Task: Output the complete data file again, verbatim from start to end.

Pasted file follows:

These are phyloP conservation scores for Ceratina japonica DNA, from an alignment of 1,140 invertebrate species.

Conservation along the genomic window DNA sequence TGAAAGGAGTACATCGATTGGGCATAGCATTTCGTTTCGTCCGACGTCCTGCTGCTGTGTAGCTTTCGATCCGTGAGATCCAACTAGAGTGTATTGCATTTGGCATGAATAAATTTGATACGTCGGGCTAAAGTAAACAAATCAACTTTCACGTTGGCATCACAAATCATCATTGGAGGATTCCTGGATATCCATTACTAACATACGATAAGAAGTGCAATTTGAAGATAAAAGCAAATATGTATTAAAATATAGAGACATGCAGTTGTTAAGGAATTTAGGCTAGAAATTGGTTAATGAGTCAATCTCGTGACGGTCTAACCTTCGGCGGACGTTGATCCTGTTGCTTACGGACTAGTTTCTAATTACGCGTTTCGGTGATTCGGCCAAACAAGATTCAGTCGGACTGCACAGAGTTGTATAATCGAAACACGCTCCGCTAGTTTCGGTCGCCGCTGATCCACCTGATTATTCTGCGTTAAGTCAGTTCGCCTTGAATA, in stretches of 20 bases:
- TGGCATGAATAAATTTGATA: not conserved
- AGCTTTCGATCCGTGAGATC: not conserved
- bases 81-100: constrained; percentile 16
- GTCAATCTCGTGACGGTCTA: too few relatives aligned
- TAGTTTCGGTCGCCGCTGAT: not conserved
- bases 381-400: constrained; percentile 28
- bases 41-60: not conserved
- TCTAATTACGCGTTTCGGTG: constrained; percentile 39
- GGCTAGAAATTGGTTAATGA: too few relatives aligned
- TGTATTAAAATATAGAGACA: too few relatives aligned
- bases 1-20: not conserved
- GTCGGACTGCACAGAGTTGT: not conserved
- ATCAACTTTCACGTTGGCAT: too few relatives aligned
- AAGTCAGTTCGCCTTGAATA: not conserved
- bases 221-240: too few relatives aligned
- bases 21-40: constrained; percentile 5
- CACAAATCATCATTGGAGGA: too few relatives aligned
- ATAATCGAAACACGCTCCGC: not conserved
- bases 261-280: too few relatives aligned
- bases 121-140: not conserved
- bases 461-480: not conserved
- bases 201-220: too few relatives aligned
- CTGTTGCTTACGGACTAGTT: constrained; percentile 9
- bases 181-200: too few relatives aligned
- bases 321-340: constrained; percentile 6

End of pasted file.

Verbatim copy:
These are phyloP conservation scores for Ceratina japonica DNA, from an alignment of 1,140 invertebrate species.

Conservation along the genomic window DNA sequence TGAAAGGAGTACATCGATTGGGCATAGCATTTCGTTTCGTCCGACGTCCTGCTGCTGTGTAGCTTTCGATCCGTGAGATCCAACTAGAGTGTATTGCATTTGGCATGAATAAATTTGATACGTCGGGCTAAAGTAAACAAATCAACTTTCACGTTGGCATCACAAATCATCATTGGAGGATTCCTGGATATCCATTACTAACATACGATAAGAAGTGCAATTTGAAGATAAAAGCAAATATGTATTAAAATATAGAGACATGCAGTTGTTAAGGAATTTAGGCTAGAAATTGGTTAATGAGTCAATCTCGTGACGGTCTAACCTTCGGCGGACGTTGATCCTGTTGCTTACGGACTAGTTTCTAATTACGCGTTTCGGTGATTCGGCCAAACAAGATTCAGTCGGACTGCACAGAGTTGTATAATCGAAACACGCTCCGCTAGTTTCGGTCGCCGCTGATCCACCTGATTATTCTGCGTTAAGTCAGTTCGCCTTGAATA, in stretches of 20 bases:
- TGGCATGAATAAATTTGATA: not conserved
- AGCTTTCGATCCGTGAGATC: not conserved
- bases 81-100: constrained; percentile 16
- GTCAATCTCGTGACGGTCTA: too few relatives aligned
- TAGTTTCGGTCGCCGCTGAT: not conserved
- bases 381-400: constrained; percentile 28
- bases 41-60: not conserved
- TCTAATTACGCGTTTCGGTG: constrained; percentile 39
- GGCTAGAAATTGGTTAATGA: too few relatives aligned
- TGTATTAAAATATAGAGACA: too few relatives aligned
- bases 1-20: not conserved
- GTCGGACTGCACAGAGTTGT: not conserved
- ATCAACTTTCACGTTGGCAT: too few relatives aligned
- AAGTCAGTTCGCCTTGAATA: not conserved
- bases 221-240: too few relatives aligned
- bases 21-40: constrained; percentile 5
- CACAAATCATCATTGGAGGA: too few relatives aligned
- ATAATCGAAACACGCTCCGC: not conserved
- bases 261-280: too few relatives aligned
- bases 121-140: not conserved
- bases 461-480: not conserved
- bases 201-220: too few relatives aligned
- CTGTTGCTTACGGACTAGTT: constrained; percentile 9
- bases 181-200: too few relatives aligned
- bases 321-340: constrained; percentile 6